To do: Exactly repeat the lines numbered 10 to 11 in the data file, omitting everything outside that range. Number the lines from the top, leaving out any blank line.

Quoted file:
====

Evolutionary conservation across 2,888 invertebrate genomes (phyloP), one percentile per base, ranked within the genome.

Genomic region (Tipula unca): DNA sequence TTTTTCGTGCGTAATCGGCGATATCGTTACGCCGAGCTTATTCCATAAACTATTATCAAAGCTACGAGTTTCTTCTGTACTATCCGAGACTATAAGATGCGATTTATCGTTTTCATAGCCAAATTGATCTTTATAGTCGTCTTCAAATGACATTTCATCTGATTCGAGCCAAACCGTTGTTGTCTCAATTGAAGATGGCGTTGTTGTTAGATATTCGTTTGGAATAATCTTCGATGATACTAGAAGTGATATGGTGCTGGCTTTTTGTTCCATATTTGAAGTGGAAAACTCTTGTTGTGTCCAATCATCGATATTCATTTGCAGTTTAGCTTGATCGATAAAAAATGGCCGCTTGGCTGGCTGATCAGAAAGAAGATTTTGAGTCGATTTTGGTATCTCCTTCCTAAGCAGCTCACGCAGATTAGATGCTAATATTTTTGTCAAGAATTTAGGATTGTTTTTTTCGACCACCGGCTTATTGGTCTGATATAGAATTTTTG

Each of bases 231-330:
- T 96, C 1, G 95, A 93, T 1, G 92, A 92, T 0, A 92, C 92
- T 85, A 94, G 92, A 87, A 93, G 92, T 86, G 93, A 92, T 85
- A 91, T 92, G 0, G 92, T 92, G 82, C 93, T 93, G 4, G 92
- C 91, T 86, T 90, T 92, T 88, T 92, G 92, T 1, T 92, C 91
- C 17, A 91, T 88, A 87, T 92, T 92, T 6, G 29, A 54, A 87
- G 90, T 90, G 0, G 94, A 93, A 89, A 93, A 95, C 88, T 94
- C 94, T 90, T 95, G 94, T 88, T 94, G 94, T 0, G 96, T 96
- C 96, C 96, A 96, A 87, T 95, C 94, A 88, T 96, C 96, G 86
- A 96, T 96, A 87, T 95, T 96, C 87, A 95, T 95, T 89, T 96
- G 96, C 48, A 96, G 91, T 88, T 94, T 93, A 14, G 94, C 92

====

- C 94, T 90, T 95, G 94, T 88, T 94, G 94, T 0, G 96, T 96
- C 96, C 96, A 96, A 87, T 95, C 94, A 88, T 96, C 96, G 86